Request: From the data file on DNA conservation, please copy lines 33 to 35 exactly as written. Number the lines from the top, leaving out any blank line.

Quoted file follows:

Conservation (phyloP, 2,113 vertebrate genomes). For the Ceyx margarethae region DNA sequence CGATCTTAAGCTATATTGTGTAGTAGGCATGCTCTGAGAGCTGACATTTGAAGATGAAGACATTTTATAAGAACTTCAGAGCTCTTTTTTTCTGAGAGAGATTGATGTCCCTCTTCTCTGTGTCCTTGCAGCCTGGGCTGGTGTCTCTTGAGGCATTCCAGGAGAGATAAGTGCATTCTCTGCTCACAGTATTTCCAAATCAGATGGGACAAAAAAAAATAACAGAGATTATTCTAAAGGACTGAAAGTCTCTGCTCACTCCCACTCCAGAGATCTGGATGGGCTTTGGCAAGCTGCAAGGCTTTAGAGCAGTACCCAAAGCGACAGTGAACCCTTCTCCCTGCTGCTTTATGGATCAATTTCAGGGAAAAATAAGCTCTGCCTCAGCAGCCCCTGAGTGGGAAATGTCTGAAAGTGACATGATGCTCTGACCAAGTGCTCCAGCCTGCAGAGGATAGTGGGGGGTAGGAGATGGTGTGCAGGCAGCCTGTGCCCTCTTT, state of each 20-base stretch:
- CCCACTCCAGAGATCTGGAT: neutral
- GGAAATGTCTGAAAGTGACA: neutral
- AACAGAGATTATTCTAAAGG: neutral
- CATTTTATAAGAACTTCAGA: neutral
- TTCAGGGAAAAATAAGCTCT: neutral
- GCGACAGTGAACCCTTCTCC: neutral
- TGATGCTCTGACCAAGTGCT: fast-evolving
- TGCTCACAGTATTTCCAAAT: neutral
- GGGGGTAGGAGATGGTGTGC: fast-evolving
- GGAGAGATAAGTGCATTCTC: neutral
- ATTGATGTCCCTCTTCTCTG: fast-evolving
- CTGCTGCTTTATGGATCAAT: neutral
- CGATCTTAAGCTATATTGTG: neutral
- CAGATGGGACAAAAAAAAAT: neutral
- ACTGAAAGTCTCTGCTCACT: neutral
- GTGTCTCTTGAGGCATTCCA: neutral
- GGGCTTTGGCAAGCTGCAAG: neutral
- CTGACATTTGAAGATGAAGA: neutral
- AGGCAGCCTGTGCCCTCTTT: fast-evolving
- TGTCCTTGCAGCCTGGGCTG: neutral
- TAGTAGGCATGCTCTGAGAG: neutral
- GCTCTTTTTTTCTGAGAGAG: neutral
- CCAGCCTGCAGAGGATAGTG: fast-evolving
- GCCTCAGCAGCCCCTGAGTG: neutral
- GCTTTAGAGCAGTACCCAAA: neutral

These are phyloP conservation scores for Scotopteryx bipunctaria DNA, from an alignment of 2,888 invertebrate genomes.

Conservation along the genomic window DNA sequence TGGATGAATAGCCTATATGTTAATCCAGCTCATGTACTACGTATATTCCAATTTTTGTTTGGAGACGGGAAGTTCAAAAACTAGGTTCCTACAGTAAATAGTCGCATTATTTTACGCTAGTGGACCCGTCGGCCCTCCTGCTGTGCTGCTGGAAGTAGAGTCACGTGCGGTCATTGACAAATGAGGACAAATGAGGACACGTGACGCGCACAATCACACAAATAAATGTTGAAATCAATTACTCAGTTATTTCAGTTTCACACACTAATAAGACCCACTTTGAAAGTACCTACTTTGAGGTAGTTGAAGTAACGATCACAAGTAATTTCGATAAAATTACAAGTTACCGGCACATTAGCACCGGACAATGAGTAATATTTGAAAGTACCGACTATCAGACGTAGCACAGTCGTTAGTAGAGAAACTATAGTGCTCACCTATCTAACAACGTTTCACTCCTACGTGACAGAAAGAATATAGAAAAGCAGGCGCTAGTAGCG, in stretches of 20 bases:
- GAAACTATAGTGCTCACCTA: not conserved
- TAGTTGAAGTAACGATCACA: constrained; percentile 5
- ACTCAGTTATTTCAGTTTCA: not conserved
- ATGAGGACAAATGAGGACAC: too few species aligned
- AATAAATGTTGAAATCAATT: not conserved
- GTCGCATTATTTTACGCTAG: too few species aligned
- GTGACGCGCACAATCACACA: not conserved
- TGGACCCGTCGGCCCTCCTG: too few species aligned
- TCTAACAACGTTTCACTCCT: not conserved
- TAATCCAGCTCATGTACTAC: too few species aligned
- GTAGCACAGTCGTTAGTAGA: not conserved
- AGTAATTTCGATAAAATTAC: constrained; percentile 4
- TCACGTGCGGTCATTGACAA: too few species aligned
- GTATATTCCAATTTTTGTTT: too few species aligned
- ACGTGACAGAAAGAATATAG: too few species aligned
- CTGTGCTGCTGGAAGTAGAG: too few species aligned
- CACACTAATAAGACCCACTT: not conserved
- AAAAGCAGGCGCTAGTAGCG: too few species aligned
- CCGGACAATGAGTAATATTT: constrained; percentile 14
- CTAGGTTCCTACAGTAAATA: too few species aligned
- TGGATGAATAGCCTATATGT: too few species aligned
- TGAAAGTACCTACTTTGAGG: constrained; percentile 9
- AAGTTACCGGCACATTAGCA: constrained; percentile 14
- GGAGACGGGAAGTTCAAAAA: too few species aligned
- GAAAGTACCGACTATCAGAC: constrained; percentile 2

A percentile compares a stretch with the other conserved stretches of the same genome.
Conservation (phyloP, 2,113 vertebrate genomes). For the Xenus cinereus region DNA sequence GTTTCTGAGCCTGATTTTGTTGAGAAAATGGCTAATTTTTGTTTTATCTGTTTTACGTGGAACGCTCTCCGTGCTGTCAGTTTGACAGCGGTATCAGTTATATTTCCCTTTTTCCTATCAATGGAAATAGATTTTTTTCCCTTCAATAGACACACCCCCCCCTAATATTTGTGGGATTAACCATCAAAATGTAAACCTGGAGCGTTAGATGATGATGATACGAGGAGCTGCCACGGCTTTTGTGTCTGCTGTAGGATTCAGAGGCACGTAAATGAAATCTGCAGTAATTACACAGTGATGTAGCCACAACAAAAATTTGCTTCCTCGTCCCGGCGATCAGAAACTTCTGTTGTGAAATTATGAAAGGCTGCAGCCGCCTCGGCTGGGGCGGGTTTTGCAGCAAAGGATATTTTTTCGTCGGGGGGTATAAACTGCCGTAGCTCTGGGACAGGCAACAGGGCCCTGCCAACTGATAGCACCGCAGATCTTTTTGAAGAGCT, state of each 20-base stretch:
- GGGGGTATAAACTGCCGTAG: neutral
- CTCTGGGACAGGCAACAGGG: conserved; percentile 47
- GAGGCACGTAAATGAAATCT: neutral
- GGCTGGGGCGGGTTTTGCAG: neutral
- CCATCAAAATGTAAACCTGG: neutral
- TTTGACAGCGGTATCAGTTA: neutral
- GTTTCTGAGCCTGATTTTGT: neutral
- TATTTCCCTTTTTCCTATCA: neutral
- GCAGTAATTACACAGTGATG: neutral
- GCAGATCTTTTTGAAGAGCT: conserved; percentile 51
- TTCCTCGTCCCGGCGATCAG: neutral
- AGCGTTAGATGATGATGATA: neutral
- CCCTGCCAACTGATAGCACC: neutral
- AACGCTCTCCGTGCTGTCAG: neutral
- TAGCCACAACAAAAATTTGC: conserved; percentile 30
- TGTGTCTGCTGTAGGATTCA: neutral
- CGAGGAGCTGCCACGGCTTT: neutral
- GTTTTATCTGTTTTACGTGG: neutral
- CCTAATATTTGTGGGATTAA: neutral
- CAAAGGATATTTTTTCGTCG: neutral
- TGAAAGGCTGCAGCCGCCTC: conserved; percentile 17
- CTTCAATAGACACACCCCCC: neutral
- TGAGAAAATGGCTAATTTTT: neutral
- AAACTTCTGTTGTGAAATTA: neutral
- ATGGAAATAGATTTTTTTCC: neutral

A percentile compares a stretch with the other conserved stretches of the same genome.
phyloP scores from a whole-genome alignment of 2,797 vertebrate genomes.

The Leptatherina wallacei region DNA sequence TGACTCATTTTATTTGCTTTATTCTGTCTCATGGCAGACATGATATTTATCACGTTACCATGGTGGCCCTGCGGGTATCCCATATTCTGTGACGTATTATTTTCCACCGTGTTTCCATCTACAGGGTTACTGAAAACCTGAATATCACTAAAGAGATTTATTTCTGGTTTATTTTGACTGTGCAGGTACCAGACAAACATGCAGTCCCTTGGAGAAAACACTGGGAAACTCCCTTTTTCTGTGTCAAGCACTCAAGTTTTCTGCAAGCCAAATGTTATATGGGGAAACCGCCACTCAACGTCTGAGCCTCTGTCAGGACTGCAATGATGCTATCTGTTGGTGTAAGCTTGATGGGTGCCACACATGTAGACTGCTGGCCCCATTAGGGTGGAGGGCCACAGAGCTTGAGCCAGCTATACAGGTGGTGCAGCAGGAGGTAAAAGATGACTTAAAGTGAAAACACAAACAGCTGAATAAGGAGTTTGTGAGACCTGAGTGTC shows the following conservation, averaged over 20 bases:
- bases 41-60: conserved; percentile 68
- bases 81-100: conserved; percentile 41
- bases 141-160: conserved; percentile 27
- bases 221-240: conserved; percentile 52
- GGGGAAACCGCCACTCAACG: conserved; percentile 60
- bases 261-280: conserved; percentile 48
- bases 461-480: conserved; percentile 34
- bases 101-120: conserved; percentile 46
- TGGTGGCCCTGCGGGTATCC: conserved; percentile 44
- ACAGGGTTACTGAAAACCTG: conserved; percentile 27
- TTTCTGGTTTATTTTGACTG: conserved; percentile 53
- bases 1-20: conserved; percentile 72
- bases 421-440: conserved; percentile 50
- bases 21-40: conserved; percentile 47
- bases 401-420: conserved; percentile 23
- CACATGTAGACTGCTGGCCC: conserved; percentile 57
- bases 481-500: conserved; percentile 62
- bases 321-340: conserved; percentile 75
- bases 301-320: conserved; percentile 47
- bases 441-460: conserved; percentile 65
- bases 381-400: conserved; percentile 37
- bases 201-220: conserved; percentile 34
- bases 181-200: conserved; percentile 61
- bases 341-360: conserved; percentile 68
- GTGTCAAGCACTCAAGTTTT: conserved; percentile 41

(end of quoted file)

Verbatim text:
- AATAAATGTTGAAATCAATT: not conserved
- GTCGCATTATTTTACGCTAG: too few species aligned
- GTGACGCGCACAATCACACA: not conserved